A College That Changes Lives


Photo: Colleges That Change Lives

Rhodes is one of 40 colleges honored with membership in the Colleges That Change Lives organization, which promotes a student-centered college search process. Like our partner institutions, we strive to enroll students who believe Rhodes is the right fit for them—based on not only their academic achievements but their personal goals, interests and values.

In 2006, Loren Pope included Rhodes in his revised and expanded edition of the popular guide Colleges That Change Lives: 40 Schools That Will Change the Way You Think About Colleges (Penguin). Pope was education editor of the New York Times in the 1950s and in 1965 opened the College Placement Bureau in Washington, D.C., to help families of college-bound students make informed choices. Pope’s first edition of Colleges That Change Lives was published in 1996 and also included Rhodes.

Citing grade point averages and test scores, Pope notes, “However, Carey Thompson, Rhodes’ Vice President and Dean of Admission, adds ′No objective criteria can speak to us the way the subjective can. With small classes and a close knit community, we really appreciate knowing what kind of citizen each student will be. At Rhodes, you’re not just a number; you are one of us and we want you to be able to benefit from everything that Rhodes has to offer—and we want to benefit from everything you’re bringing to Rhodes.′”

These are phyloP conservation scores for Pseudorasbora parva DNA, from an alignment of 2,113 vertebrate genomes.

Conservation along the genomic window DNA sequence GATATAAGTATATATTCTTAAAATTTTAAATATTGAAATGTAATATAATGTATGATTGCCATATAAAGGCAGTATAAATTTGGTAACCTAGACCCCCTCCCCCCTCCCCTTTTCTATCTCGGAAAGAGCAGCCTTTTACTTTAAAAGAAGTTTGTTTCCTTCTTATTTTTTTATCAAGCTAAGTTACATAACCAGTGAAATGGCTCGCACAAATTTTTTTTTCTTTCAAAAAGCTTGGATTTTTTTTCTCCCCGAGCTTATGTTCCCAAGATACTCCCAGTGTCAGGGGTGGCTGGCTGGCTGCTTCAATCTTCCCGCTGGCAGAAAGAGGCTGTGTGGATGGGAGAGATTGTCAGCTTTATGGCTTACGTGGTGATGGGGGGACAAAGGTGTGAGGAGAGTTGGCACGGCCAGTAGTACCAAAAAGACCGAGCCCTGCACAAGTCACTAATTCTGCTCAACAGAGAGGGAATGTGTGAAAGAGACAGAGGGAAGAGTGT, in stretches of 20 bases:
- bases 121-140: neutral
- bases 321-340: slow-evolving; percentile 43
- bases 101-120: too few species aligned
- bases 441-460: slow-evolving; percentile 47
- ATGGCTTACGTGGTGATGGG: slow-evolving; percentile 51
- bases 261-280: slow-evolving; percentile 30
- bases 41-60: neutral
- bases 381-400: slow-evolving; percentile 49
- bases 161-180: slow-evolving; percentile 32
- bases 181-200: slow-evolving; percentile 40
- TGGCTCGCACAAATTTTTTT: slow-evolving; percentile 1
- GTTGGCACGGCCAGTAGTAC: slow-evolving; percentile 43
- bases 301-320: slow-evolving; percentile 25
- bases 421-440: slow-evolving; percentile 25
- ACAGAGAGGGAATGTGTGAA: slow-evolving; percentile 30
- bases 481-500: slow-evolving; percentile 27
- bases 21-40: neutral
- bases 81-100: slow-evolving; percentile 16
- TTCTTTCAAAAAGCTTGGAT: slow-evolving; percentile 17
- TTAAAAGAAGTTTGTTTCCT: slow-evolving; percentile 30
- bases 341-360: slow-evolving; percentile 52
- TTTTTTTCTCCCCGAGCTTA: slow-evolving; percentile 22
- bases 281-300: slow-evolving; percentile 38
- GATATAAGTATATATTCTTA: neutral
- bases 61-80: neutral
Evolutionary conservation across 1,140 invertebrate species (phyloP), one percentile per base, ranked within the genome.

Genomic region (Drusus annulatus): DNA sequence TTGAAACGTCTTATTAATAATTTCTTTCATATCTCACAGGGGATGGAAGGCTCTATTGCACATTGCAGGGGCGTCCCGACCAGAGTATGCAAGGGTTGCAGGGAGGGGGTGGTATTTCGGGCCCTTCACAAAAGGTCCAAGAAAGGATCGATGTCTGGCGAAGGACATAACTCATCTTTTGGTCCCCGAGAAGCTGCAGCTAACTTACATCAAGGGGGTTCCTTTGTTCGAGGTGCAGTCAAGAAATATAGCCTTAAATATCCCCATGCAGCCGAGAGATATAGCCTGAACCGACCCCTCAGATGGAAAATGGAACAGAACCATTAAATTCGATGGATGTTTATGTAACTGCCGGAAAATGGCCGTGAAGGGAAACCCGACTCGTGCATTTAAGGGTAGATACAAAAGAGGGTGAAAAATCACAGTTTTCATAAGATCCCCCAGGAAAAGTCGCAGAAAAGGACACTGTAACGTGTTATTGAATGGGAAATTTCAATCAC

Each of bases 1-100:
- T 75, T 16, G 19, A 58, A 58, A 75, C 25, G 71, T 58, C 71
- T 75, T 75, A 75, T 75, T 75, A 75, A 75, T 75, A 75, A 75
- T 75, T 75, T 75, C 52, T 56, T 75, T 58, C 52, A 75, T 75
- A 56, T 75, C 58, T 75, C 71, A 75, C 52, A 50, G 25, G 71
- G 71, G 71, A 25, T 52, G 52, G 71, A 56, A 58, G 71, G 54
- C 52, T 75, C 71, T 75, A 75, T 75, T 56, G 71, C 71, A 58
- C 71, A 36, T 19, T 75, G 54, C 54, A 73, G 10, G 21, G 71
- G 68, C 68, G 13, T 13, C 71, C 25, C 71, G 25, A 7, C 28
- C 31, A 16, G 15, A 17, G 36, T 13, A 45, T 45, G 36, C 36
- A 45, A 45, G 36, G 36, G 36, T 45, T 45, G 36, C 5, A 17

Pope says “First-rate, caring scholar-teachers are the hallmark of the colleges in this book, but I was especially impressed with the ones I talked with at Rhodes.” 

Adds Pope, “Aside from the core courses, students have a panoply of choices: traditional majors or interdisciplinary ones, internships in many different fields that may open career doors, a variety of foreign-study experiences—including, of course, a term at Oxford.”

After ten years, says Pope about Rhodes graduates, “A thread that runs through their testimonials is the number who had no idea when they came to college that they could achieve the things they did, whether it was a creative, research, or learning triumph or some athletic or extracurricular accomplishment.”